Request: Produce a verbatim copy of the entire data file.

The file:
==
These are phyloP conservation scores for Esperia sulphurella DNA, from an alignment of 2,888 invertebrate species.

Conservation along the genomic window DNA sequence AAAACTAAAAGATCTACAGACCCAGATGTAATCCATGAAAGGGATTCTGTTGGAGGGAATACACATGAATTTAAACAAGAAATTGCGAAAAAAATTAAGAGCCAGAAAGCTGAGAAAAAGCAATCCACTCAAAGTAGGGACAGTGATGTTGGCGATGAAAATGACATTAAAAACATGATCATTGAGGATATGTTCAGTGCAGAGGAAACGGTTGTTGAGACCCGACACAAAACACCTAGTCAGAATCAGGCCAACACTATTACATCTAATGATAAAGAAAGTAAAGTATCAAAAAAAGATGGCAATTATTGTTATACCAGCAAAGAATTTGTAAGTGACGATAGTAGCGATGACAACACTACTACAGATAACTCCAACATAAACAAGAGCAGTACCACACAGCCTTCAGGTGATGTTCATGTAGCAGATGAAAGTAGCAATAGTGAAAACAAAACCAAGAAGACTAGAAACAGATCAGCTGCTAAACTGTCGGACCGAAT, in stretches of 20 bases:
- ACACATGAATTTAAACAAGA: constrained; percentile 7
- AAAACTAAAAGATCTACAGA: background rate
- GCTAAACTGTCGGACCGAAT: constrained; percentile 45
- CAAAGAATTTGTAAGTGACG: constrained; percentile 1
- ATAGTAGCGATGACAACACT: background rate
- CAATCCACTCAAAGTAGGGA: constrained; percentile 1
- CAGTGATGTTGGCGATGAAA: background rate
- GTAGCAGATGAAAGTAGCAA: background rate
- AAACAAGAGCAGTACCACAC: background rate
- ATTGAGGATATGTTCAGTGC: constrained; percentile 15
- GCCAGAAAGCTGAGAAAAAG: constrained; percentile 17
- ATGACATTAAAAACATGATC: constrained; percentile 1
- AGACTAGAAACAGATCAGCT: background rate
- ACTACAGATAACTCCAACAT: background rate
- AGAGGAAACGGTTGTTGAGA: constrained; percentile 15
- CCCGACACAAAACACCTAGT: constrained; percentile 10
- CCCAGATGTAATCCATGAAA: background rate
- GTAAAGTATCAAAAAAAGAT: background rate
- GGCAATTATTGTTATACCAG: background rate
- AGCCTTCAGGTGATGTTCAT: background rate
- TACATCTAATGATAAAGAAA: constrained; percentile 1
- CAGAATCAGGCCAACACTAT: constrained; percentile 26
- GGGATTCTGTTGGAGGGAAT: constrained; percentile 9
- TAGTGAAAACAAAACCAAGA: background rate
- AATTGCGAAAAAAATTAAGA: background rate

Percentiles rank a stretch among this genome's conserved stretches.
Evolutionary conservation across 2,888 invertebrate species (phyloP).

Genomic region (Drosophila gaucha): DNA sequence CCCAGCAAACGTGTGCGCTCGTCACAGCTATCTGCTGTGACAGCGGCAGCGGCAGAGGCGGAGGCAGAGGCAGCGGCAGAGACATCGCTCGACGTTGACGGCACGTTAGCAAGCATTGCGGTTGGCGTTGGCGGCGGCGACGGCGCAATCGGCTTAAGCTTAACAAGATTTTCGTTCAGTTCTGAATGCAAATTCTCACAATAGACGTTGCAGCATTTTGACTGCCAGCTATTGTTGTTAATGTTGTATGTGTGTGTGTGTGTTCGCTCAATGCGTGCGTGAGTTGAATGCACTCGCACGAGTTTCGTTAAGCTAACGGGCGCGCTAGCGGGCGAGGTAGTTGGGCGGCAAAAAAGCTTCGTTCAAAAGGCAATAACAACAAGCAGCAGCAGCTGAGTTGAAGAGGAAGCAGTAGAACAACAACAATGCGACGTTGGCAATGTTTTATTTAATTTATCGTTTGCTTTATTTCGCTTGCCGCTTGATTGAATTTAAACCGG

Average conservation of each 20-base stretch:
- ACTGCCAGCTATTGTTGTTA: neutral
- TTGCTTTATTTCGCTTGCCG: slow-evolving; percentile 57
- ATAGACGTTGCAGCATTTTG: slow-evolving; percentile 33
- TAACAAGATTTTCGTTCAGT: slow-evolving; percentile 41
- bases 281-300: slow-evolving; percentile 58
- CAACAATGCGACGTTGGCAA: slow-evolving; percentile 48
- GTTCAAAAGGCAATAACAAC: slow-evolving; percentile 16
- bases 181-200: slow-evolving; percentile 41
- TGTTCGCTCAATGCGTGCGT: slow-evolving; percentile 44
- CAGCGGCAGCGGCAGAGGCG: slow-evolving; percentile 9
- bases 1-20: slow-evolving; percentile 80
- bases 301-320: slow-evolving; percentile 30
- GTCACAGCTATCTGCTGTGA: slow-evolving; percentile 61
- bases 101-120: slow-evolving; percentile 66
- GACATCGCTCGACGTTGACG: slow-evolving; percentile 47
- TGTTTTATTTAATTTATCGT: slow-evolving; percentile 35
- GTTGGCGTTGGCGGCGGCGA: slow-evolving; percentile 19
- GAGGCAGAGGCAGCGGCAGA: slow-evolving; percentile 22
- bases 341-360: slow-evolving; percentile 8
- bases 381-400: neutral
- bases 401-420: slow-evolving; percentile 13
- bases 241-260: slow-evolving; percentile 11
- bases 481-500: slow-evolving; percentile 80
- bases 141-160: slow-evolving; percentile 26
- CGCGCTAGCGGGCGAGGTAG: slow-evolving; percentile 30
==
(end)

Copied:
These are phyloP conservation scores for Esperia sulphurella DNA, from an alignment of 2,888 invertebrate species.

Conservation along the genomic window DNA sequence AAAACTAAAAGATCTACAGACCCAGATGTAATCCATGAAAGGGATTCTGTTGGAGGGAATACACATGAATTTAAACAAGAAATTGCGAAAAAAATTAAGAGCCAGAAAGCTGAGAAAAAGCAATCCACTCAAAGTAGGGACAGTGATGTTGGCGATGAAAATGACATTAAAAACATGATCATTGAGGATATGTTCAGTGCAGAGGAAACGGTTGTTGAGACCCGACACAAAACACCTAGTCAGAATCAGGCCAACACTATTACATCTAATGATAAAGAAAGTAAAGTATCAAAAAAAGATGGCAATTATTGTTATACCAGCAAAGAATTTGTAAGTGACGATAGTAGCGATGACAACACTACTACAGATAACTCCAACATAAACAAGAGCAGTACCACACAGCCTTCAGGTGATGTTCATGTAGCAGATGAAAGTAGCAATAGTGAAAACAAAACCAAGAAGACTAGAAACAGATCAGCTGCTAAACTGTCGGACCGAAT, in stretches of 20 bases:
- ACACATGAATTTAAACAAGA: constrained; percentile 7
- AAAACTAAAAGATCTACAGA: background rate
- GCTAAACTGTCGGACCGAAT: constrained; percentile 45
- CAAAGAATTTGTAAGTGACG: constrained; percentile 1
- ATAGTAGCGATGACAACACT: background rate
- CAATCCACTCAAAGTAGGGA: constrained; percentile 1
- CAGTGATGTTGGCGATGAAA: background rate
- GTAGCAGATGAAAGTAGCAA: background rate
- AAACAAGAGCAGTACCACAC: background rate
- ATTGAGGATATGTTCAGTGC: constrained; percentile 15
- GCCAGAAAGCTGAGAAAAAG: constrained; percentile 17
- ATGACATTAAAAACATGATC: constrained; percentile 1
- AGACTAGAAACAGATCAGCT: background rate
- ACTACAGATAACTCCAACAT: background rate
- AGAGGAAACGGTTGTTGAGA: constrained; percentile 15
- CCCGACACAAAACACCTAGT: constrained; percentile 10
- CCCAGATGTAATCCATGAAA: background rate
- GTAAAGTATCAAAAAAAGAT: background rate
- GGCAATTATTGTTATACCAG: background rate
- AGCCTTCAGGTGATGTTCAT: background rate
- TACATCTAATGATAAAGAAA: constrained; percentile 1
- CAGAATCAGGCCAACACTAT: constrained; percentile 26
- GGGATTCTGTTGGAGGGAAT: constrained; percentile 9
- TAGTGAAAACAAAACCAAGA: background rate
- AATTGCGAAAAAAATTAAGA: background rate

Percentiles rank a stretch among this genome's conserved stretches.
Evolutionary conservation across 2,888 invertebrate species (phyloP).

Genomic region (Drosophila gaucha): DNA sequence CCCAGCAAACGTGTGCGCTCGTCACAGCTATCTGCTGTGACAGCGGCAGCGGCAGAGGCGGAGGCAGAGGCAGCGGCAGAGACATCGCTCGACGTTGACGGCACGTTAGCAAGCATTGCGGTTGGCGTTGGCGGCGGCGACGGCGCAATCGGCTTAAGCTTAACAAGATTTTCGTTCAGTTCTGAATGCAAATTCTCACAATAGACGTTGCAGCATTTTGACTGCCAGCTATTGTTGTTAATGTTGTATGTGTGTGTGTGTGTTCGCTCAATGCGTGCGTGAGTTGAATGCACTCGCACGAGTTTCGTTAAGCTAACGGGCGCGCTAGCGGGCGAGGTAGTTGGGCGGCAAAAAAGCTTCGTTCAAAAGGCAATAACAACAAGCAGCAGCAGCTGAGTTGAAGAGGAAGCAGTAGAACAACAACAATGCGACGTTGGCAATGTTTTATTTAATTTATCGTTTGCTTTATTTCGCTTGCCGCTTGATTGAATTTAAACCGG

Average conservation of each 20-base stretch:
- ACTGCCAGCTATTGTTGTTA: neutral
- TTGCTTTATTTCGCTTGCCG: slow-evolving; percentile 57
- ATAGACGTTGCAGCATTTTG: slow-evolving; percentile 33
- TAACAAGATTTTCGTTCAGT: slow-evolving; percentile 41
- bases 281-300: slow-evolving; percentile 58
- CAACAATGCGACGTTGGCAA: slow-evolving; percentile 48
- GTTCAAAAGGCAATAACAAC: slow-evolving; percentile 16
- bases 181-200: slow-evolving; percentile 41
- TGTTCGCTCAATGCGTGCGT: slow-evolving; percentile 44
- CAGCGGCAGCGGCAGAGGCG: slow-evolving; percentile 9
- bases 1-20: slow-evolving; percentile 80
- bases 301-320: slow-evolving; percentile 30
- GTCACAGCTATCTGCTGTGA: slow-evolving; percentile 61
- bases 101-120: slow-evolving; percentile 66
- GACATCGCTCGACGTTGACG: slow-evolving; percentile 47
- TGTTTTATTTAATTTATCGT: slow-evolving; percentile 35
- GTTGGCGTTGGCGGCGGCGA: slow-evolving; percentile 19
- GAGGCAGAGGCAGCGGCAGA: slow-evolving; percentile 22
- bases 341-360: slow-evolving; percentile 8
- bases 381-400: neutral
- bases 401-420: slow-evolving; percentile 13
- bases 241-260: slow-evolving; percentile 11
- bases 481-500: slow-evolving; percentile 80
- bases 141-160: slow-evolving; percentile 26
- CGCGCTAGCGGGCGAGGTAG: slow-evolving; percentile 30